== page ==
Posted on by Lizzie Davey

10 Small Things You Can Do Each Day to Learn a Language

Learning a language can seem like a lengthy, difficult process and, at times, it can feel like you’re wading through a sticky bog unable to get to the other side.

Like many, you probably focus on the end goal without thinking about – and acting upon – small tasks you can do each day that will help you reach your goal. While it’s good to practice every day to keep everything fresh in your mind, you don’t have to sacrifice other things.

Taking ten minutes here or there throughout your day is enough, especially if you incorporate the language learning process into your every day routine.

1. Change the language on your phone

You probably already know your way around your phone pretty well, so why not change the settings so it’s in your target language?

Seeing the language pop up every time you look at your device – which, let’s face it, is pretty often for most people – can help etch it in your memory, and the regular exposure will keep you thinking about it throughout the day.

Podcast2. Listen to a podcast

Most of us have some kind of daily commute, whether it’s to work or to the supermarket, which is the perfect opportunity to practice language learning.

Download some podcasts or get a good audio book to plug yourself into during this time and you won’t feel like you have wasted a single second of your day.

3. Read an article or news story

To familiarise yourself with the grammar and sentence structure of your target language, it's a great idea to read one or two articles in it each day.

They don’t have to be long; just a current affairs piece or something on a topic that interests you. To take this a step further, try reading the article out loud to get used to the sound of the letters and to practice your intonation.

4. Flash cards and post-its

When I was learning to talk, my mum stuck post-it notes with the names of objects all around the house to familiarise me with how words look and to encourage me to learn more vocabulary.

This is a great thing to do when learning a language, too. Of course, this method only really works for tangible objects – you can’t put a post-it on an abstract notion – but it is an effective revision technique as you will be looking at and using these objects on a daily basis.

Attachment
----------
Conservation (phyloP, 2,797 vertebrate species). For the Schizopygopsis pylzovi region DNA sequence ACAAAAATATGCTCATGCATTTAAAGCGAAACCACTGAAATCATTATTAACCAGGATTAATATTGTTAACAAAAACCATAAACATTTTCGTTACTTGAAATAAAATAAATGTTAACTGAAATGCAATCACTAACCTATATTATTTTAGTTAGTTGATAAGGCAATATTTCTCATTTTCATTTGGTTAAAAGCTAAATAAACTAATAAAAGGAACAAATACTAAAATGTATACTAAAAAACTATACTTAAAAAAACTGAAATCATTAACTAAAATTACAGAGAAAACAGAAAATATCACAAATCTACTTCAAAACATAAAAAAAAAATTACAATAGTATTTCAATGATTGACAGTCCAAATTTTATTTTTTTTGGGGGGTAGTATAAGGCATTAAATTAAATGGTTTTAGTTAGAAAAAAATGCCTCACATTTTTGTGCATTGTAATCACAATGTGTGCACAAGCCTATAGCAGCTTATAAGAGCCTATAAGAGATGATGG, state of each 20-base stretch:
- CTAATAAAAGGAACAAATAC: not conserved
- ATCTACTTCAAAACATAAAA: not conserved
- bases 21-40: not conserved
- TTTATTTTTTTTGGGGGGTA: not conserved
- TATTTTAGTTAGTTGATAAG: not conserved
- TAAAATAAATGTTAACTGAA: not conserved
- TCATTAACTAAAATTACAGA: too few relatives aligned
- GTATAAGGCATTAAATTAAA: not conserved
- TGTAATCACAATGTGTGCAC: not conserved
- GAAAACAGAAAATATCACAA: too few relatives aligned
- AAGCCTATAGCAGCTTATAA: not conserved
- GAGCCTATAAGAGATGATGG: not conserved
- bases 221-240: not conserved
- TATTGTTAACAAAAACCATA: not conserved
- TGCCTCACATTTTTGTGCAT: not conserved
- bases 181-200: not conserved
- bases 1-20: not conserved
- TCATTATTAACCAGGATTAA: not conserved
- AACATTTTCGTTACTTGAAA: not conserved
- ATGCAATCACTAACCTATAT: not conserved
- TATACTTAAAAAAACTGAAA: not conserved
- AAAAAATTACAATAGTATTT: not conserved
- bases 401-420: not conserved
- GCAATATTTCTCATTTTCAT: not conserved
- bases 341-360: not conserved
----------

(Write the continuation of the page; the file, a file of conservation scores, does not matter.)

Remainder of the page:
5. Translate your shopping list 

ShoppingPracticing Talking of supermarkets, writing out your shopping list or your to-do list in your target language is another great technique to incorporate into the language learning process.

Practicing writing things out gets you used to the spelling and formation of words and, if you don’t know the word for something you need, you can look it up and add a new word to your ever-expanding vocabulary!

6. Listen to some music

If you’re a music fan, weaving songs in your target language into your daily routine can be hugely beneficial as well as fun.

Most songs are written in a casual manner, giving you an insight into colloquial language. Plus, they are great tools for getting to grips with grammar and pronunciation, and they’re easier to memorise than dry blocks of text.

7. Have a dictionary on hand

DictionaryPick up a pocket dictionary and carry it with you at all times.

So, if you have a spare moment,you can have a flick through or, if you’re desperate to know what a certain word or phrase means in your target language, you can quickly look it up and add it to your new-found dialogue.

Or just check a word quickly online. Still, it will help you write down the word or phrase for reviewing later.

8. Play a language game

There are so many online language learning games now that there is bound to be one out there that suits your needs and you find fun. Alternatively, if you are a big gaming fan, you can change the settings on your favorite game to your target language.

There tends to be a number of conversations to move games forward and it won’t feel like you’re doing any work at all!

9. Sign up to a forum

The vast majority of countries have a range of forums on a various topics, from relationships, to writing, to computer programming like forosdelweb.

So, if you’re interested in technology and you’re learning Spanish, you might want to sign up to a site like this for a great way view interactions between native speakers, to get involved yourself, and to gain some industry-specific vocabulary - if this is what you are looking to learn.

10. Write about your day

This is one of my favorite daily techniques because you can easily begin to see the progress you have  made after a couple of weeks if you keep all your ‘daily reviews’ in the same place.

JournalYou only need to write a couple of sentences about what you got up to, things you saw, and things you read or heard and it will keep the creative juices flowing in your target language.

If you do it quickly before bed you can review it the next morning to keep the language fresh in your mind for the rest of the day.

Bio: Lizzie writes for GEOS Languages Plus and other language school sites. Last year she went to LanguagesAbroad to learn Spanish in Spain where she realized that language learning has to become a part of everyday life if you want to succeed. In her spare time you can find her exploring Europe and further afield, watching nature documentaries, and drinking an obscene amount of tea.